© Reuters. FILE PHOTO: Visa credit and debit cards are seen in this picture illustration taken August 2, 2022. REUTERS/Benoit Tessier
By Mehnaz Yasmin
(Reuters) -Visa Inc reported a better-than-expected second-quarter profit on Tuesday and bet on sustained growth at its payments business, as consumers brace for a milder recession than was once feared.
The San Francisco-based payments processor’s shares, up 11% so far this year, rose another 2.4% in after-hours trading.
Card companies escaped the economic downturn of last year unscathed on the back of a strong dollar and a rebound in travel, particularly in China, with executives having downplayed the turmoil in the economy for several quarters.
“Consumer payments remains a massive opportunity for Visa (NYSE:),” Chief Executive Officer Ryan McInerney said on a post-earnings call.
“There is a very long runway for growth in this business,” he added.
Payment volumes for the three months ended March rose 10%, while cross-border volume excluding Europe, a measure of Visa’s revenue from international transactions, increased 32%.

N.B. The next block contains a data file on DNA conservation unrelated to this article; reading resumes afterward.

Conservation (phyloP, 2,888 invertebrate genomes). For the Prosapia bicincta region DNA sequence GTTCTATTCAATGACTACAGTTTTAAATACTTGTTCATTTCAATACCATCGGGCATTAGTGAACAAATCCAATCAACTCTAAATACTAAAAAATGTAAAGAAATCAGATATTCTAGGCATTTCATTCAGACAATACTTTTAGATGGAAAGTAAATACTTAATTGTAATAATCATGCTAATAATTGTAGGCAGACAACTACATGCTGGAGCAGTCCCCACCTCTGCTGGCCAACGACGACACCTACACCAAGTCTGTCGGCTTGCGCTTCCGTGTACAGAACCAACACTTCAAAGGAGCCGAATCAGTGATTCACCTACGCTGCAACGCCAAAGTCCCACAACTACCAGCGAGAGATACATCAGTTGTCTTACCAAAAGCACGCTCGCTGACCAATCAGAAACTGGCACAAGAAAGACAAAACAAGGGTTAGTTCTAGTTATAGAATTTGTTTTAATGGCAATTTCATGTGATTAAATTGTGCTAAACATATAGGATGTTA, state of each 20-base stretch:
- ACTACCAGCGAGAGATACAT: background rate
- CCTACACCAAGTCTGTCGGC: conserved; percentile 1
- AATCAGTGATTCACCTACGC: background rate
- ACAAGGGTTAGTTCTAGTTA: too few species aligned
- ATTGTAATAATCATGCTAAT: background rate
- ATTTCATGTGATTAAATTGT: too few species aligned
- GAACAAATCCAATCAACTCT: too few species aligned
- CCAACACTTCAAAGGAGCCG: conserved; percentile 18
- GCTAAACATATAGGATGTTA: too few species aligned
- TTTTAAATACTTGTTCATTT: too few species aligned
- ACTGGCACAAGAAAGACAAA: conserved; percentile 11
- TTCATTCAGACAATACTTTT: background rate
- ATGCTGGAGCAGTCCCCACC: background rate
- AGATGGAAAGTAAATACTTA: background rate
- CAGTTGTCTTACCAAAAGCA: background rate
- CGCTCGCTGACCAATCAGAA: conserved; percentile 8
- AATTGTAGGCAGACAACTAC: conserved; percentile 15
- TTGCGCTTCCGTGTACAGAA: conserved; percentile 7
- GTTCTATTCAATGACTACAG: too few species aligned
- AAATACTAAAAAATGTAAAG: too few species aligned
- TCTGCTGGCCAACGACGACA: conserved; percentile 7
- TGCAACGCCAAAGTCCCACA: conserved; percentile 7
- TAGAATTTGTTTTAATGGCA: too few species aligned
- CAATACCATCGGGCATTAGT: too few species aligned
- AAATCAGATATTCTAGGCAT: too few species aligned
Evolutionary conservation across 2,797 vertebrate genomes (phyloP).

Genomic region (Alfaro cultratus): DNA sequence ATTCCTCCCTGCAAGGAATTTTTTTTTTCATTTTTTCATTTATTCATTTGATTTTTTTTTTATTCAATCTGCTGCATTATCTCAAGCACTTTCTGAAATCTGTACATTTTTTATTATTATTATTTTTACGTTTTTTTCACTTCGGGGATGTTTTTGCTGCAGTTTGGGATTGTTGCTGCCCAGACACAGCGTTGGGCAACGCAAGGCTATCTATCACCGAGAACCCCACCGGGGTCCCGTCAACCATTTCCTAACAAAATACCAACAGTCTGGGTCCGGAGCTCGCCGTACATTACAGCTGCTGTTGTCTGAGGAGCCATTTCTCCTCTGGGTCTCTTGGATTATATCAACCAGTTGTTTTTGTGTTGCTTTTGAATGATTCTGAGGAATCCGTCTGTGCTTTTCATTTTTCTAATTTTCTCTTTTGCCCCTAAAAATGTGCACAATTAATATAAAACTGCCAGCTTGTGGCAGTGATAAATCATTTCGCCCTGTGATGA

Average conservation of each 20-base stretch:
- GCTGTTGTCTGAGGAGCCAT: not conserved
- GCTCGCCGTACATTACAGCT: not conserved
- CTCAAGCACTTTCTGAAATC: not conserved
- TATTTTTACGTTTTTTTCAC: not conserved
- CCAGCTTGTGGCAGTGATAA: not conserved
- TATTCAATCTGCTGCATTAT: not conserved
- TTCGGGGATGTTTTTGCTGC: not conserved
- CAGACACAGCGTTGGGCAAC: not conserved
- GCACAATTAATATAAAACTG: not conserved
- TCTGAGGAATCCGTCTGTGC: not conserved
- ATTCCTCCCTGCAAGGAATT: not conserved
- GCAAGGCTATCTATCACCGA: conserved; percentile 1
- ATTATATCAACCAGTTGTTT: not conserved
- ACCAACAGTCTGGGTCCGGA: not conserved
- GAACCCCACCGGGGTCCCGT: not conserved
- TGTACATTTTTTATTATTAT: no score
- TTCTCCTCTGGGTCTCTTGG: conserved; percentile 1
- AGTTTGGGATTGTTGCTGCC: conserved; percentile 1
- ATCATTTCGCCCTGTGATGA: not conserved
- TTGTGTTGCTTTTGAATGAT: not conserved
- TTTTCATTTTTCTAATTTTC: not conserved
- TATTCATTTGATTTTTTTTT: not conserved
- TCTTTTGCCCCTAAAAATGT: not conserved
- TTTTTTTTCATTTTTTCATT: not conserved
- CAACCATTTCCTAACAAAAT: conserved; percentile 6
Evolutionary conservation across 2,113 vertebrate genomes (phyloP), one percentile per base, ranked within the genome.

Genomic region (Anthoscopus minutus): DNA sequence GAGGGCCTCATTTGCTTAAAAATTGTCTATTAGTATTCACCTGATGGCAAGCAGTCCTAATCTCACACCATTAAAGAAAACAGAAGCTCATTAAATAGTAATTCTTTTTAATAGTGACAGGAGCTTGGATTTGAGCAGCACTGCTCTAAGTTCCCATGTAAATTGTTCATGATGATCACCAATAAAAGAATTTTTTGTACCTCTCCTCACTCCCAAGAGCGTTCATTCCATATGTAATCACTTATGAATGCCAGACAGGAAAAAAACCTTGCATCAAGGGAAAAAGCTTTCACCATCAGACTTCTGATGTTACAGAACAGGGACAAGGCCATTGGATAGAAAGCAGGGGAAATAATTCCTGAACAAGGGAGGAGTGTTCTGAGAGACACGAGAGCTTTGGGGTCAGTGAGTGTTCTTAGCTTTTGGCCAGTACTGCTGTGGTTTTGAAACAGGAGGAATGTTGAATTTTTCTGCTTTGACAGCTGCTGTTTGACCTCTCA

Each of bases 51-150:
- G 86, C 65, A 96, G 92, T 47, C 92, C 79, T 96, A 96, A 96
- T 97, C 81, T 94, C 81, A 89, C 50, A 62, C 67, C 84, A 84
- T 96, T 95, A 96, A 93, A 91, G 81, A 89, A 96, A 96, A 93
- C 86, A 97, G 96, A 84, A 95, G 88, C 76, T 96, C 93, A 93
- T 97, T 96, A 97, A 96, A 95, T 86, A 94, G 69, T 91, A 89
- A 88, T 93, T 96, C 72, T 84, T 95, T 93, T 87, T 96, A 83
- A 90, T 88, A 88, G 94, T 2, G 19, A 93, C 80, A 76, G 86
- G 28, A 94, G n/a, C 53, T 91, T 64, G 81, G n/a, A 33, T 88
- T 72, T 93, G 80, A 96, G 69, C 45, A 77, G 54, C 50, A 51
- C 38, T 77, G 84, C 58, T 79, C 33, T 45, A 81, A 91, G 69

That is a decline from a 17% jump in payment volumes and 47% growth in cross-border volume, excluding Europe, from a year ago.
“While the current environment still feels uncertain, we have contingency plans ready and are prepared to take action as needed,” McInerney said.
Financial conditions have tightened in the wake of the banking crisis, with analysts worrying that households and small businesses could be impacted even though labor market and jobs remain tight.
Transactions processed rose 12% in the quarter, below 19% growth a year before. That prompted an 11% increase in net revenue, the slowest in eight quarters.
Visa’s results follow peer American Express (NYSE:) Inc, which stockpiled $1.1 billion to cover potential defaults and spent more on promotions, missing Wall Street estimates on Thursday.
On an adjusted basis, Visa earned $2.09 per share in the quarter ended March, exceeding analysts’ estimates of $1.99, according to data from Refinitiv IBES.